The Terps shut out Rutgers for an 8:15 span, bridging the first and second halves until sophomore shooting guard Derek Simpson canned a pair of free throws with 17:54 remaining. And Maryland capitalized by embarking upon a 15-0 run for a 35-18 advantage.

The Terps defense was particularly dominant in the first half. They held the Scarlet Knights to 31.6% shooting (6 of 19) and 16.7% from 3-point range (1 of 6) and shut them out for the final 6:09 of the period. That opened the door for Maryland to sprint to a 30-18 advantage by halftime.

“Just watching the first five minutes, the way that we were defending and the way we were passing the basketball, I just knew that we were going to dominate this game,” Willard said. “I thought our tone defensively, I think it kind of surprised them a little bit.”

As laborious as the season has been for the Terps, they have been able to lean on a defense that led the conference in points allowed per game at 65. So facing a Scarlet Knights offense that has struggled to generate production seemed a match made in heaven for Maryland.

Maryland made just enough 3-pointers

As futile as Rutgers was from beyond the arc, the Terps weren’t exponentially better. But they made their few contributions count.

Maryland finished the game converting 31.6% of its 3-point attempts (6 of 19). That might not sound otherworldly, but at least they were timely.

In the first half, the Terps made just one of their first eight 3-point shots. But then, consecutive 3-pointers in a 2:03 stretch by Geronimo, Young and Scott turned a 20-18 lead into a 29-18 cushion.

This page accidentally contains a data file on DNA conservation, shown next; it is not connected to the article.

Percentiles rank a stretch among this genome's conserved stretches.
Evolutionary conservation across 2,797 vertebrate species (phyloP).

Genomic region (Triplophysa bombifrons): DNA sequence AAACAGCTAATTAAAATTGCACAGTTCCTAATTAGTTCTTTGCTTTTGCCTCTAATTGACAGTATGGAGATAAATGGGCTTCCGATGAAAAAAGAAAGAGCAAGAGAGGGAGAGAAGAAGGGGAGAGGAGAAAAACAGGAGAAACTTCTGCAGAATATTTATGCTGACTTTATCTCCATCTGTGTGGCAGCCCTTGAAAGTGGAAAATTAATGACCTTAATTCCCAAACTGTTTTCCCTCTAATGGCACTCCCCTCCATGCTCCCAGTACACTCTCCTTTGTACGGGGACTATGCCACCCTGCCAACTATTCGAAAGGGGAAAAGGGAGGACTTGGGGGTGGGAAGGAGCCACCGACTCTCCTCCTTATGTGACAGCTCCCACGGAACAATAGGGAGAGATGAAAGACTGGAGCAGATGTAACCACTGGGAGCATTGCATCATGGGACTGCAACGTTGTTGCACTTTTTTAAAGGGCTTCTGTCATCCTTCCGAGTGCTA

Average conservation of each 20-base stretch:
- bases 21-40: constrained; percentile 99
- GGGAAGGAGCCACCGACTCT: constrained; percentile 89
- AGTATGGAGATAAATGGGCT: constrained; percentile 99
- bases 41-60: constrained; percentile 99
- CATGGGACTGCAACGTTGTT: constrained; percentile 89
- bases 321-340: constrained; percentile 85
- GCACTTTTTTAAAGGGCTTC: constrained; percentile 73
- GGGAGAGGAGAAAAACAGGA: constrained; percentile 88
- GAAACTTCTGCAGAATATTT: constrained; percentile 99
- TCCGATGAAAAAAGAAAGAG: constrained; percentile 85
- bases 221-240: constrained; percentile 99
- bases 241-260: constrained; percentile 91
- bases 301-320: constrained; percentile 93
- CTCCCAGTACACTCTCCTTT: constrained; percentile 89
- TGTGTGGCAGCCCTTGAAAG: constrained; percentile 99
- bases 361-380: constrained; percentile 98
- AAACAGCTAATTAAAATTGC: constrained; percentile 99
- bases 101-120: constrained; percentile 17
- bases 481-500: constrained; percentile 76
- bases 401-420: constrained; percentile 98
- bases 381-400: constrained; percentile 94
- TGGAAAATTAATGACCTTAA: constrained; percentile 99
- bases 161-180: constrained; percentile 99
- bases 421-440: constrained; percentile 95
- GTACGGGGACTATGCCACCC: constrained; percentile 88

When asked by the radio broadcast crew about Rutgers’ focus on keeping Young out of the lane, Scott said that strategy encouraged Maryland to shoot from the perimeter.

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“That opened up a lot for other guys to knock down shots,” said Scott, who disclosed he is dealing with a sprained MCL in his left knee, suffered before an 85-80 loss to then-No. 14 Illinois on Feb. 17. “JG [Geronimo] hit one, Jamie hit one, and a couple of those guys just knocked down shots, and luckily, I was there to pick up the slack and just knock down some more shots.”

Scott and Young were the only Maryland players to connect on multiple 3-pointers as Scott drained 3 of 6 and Young went 2-for-5. That turned out to be plenty for the Terps’ offense.

Maryland’s sharing was caring

The Terps’ success on offense was fueled by their decisions to find the right shots, not necessarily the first ones.

Of the offense’s 21 buckets, Maryland assisted on 15 of them. That marked the team’s highest number of assists since it registered 16 in a 73-51 pummeling of Nebraska on Jan. 27.

While Young didn’t light up the stat sheet in points, he dished out nine assists, which tied his career high and are the most he’s had in a Maryland uniform. And freshman DeShawn Harris-Smith finished with three assists, which was two short of the career best he has compiled three times this season.

The Terps are now 9-2 in games in which more than half of their made baskets were assisted. They might need more showings like that to make some waves in next month’s Big Ten Tournament.

Northwestern at Maryland

Wednesday, 7 p.m.

TV: Big Ten Network

Radio: 105.7 FM